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Quips, queries, and querulous quibbles from the quirky mind of Don Kahle

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Fifth Friday Filosofizing

January 31st, 2014 by dk

Fifth Friday Footnotes, Follow-ups and Far-Flung Fripperies:

  • Wait! Aren’t these supposed to come every three months? Isn’t it too soon for another fifth Friday? (The calendar didn’t ask our permission.)
  • Which printed material did people find useful first — calendars, maps, or books? (Hint: not books.)
  • I propose we swap the last two letters in our region’s name to add helpful information to those unfamiliar with the “Pacific Northwets.”
  • I completed my week of living on the food stamp allowance of $27 without much trouble, but then I thought of a more difficult challenge. What if we challenged ourselves to burn as many calories as an average American consumes in a week?
  • If corporations are people and people can own corporations, then slavery has been re-legalized.
  • I wonder if quality of life is measurably enhanced by eye contact with others. I’ll bet so.
  • I have a single-digit palate. I know the difference between a $5 meal and a $9 meal, but any benefit worth more than $10 is likely to be lost on me.
  • Modesty is alone among virtues you cannot obtain. It fills a void created by a confidence that is torn from you. Its benefit is subtractive, not additive.
  • Most Modest would be a good name for a rock band.
  • Red states implemented their Obamacare initiatives more effectively than blue states, making another case for divided (or at least circumspect) government. Kentucky was near the top. Oregon and Maryland were near the bottom.
  • Being better is easy. Being good is hard.
  • Did you notice that somebody has declared a war on “merry”? It’s been relegated to one dark winter month, but otherwise it’s never used.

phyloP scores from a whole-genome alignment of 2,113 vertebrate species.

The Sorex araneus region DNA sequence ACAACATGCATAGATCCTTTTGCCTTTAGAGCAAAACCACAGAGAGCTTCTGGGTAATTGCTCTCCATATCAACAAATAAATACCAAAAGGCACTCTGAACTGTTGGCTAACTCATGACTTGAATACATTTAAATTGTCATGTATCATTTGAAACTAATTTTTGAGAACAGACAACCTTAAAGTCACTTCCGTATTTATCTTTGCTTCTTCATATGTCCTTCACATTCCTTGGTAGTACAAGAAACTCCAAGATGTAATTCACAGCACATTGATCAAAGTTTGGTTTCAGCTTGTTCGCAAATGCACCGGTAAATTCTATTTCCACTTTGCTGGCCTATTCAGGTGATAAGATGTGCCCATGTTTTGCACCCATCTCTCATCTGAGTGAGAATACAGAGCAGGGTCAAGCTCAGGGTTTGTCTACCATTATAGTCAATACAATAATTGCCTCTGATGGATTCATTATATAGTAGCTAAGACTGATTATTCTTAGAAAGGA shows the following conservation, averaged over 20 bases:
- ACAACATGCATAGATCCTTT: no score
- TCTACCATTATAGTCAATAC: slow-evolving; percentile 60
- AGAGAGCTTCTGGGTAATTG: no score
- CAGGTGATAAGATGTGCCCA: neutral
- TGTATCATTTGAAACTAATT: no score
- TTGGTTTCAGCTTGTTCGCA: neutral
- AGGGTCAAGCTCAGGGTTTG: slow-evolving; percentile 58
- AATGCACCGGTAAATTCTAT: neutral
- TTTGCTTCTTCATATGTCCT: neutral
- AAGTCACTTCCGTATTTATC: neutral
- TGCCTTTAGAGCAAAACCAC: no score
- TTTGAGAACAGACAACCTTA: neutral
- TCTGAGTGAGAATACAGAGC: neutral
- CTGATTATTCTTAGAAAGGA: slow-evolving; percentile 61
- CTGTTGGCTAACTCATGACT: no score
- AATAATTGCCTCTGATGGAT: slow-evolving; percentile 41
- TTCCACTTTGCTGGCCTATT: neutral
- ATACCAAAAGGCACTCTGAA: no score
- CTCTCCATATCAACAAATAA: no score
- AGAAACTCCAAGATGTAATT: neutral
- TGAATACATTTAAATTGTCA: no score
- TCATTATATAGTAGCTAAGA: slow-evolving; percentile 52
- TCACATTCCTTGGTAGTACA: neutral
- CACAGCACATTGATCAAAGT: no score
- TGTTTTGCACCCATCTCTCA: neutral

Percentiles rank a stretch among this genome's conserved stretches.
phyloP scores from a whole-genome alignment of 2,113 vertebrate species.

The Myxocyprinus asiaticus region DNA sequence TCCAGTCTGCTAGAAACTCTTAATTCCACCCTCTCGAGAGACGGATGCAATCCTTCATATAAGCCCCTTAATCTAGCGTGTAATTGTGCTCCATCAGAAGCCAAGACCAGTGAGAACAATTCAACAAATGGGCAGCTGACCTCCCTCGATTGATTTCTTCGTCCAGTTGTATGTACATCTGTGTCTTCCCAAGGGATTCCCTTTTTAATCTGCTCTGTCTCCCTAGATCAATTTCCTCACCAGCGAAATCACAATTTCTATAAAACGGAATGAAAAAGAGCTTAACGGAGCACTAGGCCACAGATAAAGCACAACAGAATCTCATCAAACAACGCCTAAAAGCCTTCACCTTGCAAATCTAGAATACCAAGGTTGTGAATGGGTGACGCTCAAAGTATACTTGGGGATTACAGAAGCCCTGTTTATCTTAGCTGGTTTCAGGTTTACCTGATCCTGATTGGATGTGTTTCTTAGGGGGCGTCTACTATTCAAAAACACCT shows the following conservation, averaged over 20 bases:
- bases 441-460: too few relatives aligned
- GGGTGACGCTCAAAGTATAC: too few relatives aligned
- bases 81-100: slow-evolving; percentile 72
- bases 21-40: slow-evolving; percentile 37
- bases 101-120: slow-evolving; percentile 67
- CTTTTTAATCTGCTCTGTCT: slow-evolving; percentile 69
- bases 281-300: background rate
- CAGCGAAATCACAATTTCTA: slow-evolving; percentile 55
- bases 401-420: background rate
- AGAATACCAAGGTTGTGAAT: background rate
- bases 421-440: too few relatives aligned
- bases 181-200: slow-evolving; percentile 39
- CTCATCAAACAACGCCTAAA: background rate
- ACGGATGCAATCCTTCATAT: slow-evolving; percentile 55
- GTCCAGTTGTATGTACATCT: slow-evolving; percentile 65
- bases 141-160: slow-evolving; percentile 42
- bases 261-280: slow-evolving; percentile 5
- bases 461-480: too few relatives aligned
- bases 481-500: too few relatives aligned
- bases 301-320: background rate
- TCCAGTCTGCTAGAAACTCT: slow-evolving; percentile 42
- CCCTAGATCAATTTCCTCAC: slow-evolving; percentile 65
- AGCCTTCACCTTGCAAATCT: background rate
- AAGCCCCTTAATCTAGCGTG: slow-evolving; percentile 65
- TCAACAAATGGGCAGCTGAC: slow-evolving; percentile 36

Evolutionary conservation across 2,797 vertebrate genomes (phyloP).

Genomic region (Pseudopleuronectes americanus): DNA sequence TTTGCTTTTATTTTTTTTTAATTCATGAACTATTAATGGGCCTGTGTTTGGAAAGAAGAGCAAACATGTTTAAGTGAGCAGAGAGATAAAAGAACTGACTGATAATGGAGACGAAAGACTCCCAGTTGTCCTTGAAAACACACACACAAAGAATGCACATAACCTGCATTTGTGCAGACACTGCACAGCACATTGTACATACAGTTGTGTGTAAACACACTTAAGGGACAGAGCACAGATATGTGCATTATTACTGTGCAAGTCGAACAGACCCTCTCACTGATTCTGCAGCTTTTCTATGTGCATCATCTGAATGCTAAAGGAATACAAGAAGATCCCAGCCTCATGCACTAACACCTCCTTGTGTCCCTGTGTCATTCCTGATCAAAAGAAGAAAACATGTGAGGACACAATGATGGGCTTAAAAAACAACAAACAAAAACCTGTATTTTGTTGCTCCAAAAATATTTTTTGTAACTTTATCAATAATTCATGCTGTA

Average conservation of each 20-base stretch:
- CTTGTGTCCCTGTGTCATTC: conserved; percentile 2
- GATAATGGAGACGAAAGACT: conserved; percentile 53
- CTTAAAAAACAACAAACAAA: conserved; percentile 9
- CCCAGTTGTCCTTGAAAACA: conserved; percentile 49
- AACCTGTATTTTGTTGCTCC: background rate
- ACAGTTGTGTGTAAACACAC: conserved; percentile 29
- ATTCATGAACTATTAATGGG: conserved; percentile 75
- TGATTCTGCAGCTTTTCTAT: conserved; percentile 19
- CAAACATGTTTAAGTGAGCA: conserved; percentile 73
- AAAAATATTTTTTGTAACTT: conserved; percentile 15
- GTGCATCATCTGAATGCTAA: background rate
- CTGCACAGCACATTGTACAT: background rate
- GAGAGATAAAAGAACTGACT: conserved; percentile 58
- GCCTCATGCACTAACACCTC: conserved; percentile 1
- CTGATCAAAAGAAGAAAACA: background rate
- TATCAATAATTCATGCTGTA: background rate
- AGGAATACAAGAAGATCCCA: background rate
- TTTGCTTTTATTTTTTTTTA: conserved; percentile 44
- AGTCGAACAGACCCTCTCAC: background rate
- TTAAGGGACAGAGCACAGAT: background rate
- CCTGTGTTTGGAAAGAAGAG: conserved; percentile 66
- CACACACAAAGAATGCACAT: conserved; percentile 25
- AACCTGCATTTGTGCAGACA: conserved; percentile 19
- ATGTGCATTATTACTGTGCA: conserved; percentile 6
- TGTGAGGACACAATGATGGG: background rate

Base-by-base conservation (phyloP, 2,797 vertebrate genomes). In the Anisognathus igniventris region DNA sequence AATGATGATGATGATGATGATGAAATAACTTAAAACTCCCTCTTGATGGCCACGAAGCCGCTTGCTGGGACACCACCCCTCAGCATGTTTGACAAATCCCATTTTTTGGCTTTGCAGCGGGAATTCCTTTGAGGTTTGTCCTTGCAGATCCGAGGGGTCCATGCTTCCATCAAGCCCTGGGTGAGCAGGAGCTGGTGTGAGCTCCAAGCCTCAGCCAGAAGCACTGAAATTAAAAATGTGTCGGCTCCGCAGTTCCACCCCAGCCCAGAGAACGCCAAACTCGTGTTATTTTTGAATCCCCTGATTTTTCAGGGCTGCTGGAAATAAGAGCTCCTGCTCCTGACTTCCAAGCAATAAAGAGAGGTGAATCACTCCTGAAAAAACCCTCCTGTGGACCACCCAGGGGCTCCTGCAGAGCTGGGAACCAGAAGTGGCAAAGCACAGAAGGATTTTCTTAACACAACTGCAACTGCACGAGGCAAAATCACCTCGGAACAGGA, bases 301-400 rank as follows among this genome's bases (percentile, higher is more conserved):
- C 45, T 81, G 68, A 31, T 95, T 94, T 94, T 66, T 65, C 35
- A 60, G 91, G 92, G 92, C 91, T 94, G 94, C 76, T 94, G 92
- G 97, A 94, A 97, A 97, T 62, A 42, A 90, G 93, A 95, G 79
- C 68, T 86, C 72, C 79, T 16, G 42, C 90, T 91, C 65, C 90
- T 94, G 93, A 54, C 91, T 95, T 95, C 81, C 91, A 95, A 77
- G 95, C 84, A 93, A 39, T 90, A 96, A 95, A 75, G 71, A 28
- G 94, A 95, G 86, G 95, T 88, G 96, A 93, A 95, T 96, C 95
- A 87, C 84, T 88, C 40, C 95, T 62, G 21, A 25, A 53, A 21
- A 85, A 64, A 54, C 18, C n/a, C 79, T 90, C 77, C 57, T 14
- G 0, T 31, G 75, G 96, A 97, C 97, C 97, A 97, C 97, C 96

• The thief fears being robbed, often before any thieving has begun.
  • Joy is intransitive. Its object is of no consequence.
  • Is dementia experienced most as forgetfulness or confusion? Does it come in the moment as knowing too little or knowing too much?
  • Perception shapes reality more than the other way around.
  • When it snows, I feel bad for people wearing dress shoes. I feel bad for them all the time, but especially when it snows.
  • We’re a small town, but let’s not be small people.
  • Lottery sales go up when economic prospects go down. Do bank robbery attempts follow the same trend line? Bank robbers probably have more self-respect, since they rely less on luck and more on skill as they take the risk of losing.
  • How long before an airline tries charging its passengers by the pound?
  • I don’t make friends as well as some, but I lose them worse than most.
  • Eugene should remove its building height restriction and see what happens. (Probably nothing.)
  • I’d like an app on my phone that keeps track of whose turn it is to buy lunch. I’ve never really liked the Dutch strategy.
  • “Works for me” is a phrase not favored by laborers.
  • Those who report that they’re going to “jump in the shower” want us to know their life has too little jumping.
  • I’d like to meet the person who sold the first box spring. The concept itself seems dubious to me.
  • I have at least a dozen reusable grocery bags — probably more. Each will eventually end up in the landfill. How long will it take them to biodegrade?
  • I wish I could keep straight which of my beeping devices will stop after it reminds me, and which won’t stop reminding me until I obey.
  • Whoever started the movement of coughing and sneezing into your elbow instead of your hand deserves a Nobel prize.
  • Universities should move their journalism departments away from their advertising and public relations programs and into their history departments. Newsweek publisher Phil Graham once described journalism as the “first rough draft of history.” Students of the craft should learn to think that way.
  • Given rampant cell phone usage, how long before bosses abandon hourly wages altogether? Since they can no longer be sure they own your time, why would they continue paying you on that basis?
  • Computer users who are over 50 cannot remember more than two passwords, so stop telling them they’re doing it wrong.


Don Kahle ( writes a column each Friday for The Register-Guard and blogs

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